But the "Accord" was basically flawed, and came unstuck. It did not have the full and willing approval of the two sides in the ethnic conflict, namely, the Sri Lankan government and the LTTE. It was not a deal between the two parties to the conflict but between the Sri Lankan and the Indian governments. It did not meet the requirements, aims and objectives of any of the two sides. While the LTTE wanted an independent Tamil Eelam, the Sri Lankan government and polity would not even countenance a federal structure to replace the existing unitary structure. India, on the other hand, tried to lay the foundation for a federal structure.

A frustrated LTTE began to wage war against the Indian Peace Keeping Force (IPKF) in October 1987. A year later, Sri Lanka's President R Premadasa, under pressure from Sinhala nationalists who detested foreign involvement and interference, entered into a deal with the LTTE and served an ultimatum to the Indian Army to quit the island. The Indian intervention eventually ended in March 1990, with the complete withdrawal of the IPKF.

The assassination of Rajiv Gandhi by the LTTE in May 1991 convinced India that it was time it kept off Sri Lanka and let the Sri Lankans sort out their problems themselves. The conflicting agendas of the two parties and the non-acceptability of India's recipe had made New Delhi's intervention futile. Thus ended the first episode of internationalisation of the Sri Lankan conflict.

But the camaraderie between the LTTE and President Premadasa's government witnessed in 1989-90 proved to be short lived. This was because the two had clashing agendas. The LTTE wanted an independent Eelam, while President Premadasa would not go beyond decentralisation to the district level. There was no question of his accepting the concept of a Tamil Homeland, in a unified North and East. Although the North and East were united to form a single province as a result of the India-Sri Lanka Accord, the North Eastern Provincial Council, a body which could have given it a political personality, was never revived after it was dissolved by Premadasa.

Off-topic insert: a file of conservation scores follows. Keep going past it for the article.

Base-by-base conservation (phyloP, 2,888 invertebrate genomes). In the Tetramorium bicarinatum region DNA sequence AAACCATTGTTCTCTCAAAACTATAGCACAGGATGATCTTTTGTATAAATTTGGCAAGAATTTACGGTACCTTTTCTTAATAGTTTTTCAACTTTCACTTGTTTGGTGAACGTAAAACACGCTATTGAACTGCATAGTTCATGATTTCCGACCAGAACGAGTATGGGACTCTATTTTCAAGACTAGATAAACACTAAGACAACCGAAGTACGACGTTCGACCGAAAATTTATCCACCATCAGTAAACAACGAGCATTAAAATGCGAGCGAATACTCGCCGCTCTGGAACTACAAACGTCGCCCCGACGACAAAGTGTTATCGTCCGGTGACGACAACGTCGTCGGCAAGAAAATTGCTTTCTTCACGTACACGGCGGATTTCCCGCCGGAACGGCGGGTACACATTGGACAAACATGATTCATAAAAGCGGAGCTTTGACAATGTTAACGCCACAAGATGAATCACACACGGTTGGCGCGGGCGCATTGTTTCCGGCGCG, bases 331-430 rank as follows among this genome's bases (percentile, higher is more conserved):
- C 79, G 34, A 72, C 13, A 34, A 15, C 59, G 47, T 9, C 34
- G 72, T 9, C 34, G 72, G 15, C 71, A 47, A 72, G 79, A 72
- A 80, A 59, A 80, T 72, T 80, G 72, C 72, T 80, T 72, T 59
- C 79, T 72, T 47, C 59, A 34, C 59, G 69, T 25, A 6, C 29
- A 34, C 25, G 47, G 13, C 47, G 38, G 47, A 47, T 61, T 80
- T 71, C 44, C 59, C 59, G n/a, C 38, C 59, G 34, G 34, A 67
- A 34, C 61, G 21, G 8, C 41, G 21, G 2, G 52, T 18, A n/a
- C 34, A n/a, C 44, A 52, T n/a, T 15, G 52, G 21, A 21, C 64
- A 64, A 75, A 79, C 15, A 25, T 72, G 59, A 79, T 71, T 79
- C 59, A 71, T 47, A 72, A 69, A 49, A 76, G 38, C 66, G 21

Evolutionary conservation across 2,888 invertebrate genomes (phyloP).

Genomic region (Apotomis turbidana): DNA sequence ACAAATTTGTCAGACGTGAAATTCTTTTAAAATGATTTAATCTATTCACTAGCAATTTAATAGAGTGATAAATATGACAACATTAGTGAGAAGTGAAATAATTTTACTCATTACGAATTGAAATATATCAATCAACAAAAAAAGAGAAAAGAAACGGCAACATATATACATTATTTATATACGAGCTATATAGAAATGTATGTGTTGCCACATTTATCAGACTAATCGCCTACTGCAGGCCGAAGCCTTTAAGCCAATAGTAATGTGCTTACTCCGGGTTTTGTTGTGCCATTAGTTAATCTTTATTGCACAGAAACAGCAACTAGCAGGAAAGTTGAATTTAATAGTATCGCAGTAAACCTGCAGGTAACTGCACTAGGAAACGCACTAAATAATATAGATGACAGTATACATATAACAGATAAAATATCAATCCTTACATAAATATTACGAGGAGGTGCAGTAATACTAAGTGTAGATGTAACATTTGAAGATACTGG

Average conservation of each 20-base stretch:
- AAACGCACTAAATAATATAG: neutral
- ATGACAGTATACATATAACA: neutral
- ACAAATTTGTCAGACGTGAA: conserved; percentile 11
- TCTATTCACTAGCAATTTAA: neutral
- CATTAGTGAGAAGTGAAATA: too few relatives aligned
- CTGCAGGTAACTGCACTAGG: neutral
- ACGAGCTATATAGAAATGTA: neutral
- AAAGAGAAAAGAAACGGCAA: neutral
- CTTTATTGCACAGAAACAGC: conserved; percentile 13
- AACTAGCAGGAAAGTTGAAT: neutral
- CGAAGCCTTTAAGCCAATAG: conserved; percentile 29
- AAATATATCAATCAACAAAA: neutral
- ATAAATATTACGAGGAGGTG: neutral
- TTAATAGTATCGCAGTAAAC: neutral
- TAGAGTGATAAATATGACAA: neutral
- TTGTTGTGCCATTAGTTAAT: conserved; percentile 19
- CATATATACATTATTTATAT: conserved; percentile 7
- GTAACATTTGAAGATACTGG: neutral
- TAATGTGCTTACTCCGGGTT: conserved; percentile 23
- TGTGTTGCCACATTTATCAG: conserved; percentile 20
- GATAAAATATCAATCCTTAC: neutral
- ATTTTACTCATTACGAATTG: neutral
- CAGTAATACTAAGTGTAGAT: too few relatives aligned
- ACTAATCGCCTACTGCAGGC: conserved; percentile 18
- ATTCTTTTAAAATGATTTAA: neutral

The LTTE resumed its armed struggle in June 1990. But in 1994-1995, there were direct peace talks. However, for the most part in the 1990s, the history of Sri Lanka was one of war, death, destruction and poor economic performance.

However, the government's military debacles in 2000, the LTTE attack on the only international airport in July 2001, and the 9/11 incident in the United States, forced the government and the LTTE to think of suspending warfare and resuming dialogue. After considering many options, the two sides agreed that Norway should be the facilitator.

But Sri Lanka wanted limits to be put on the foreign involvement. The then powerful Foreign Minister Lakshman Kadirgamar, was very firm that Norway should "facilitate" and not "mediate". It should only be a postman, an arranger of venues and provider of facilities for dialogue between the main parties. Kadirgamar was a staunch votary of the sovereignty of Sri Lanka and he believed that no external force should be allowed to curb its freedom at the peace talks.

This suited the LTTE too, because it was also keen on preserving its freedom of action.

Second episode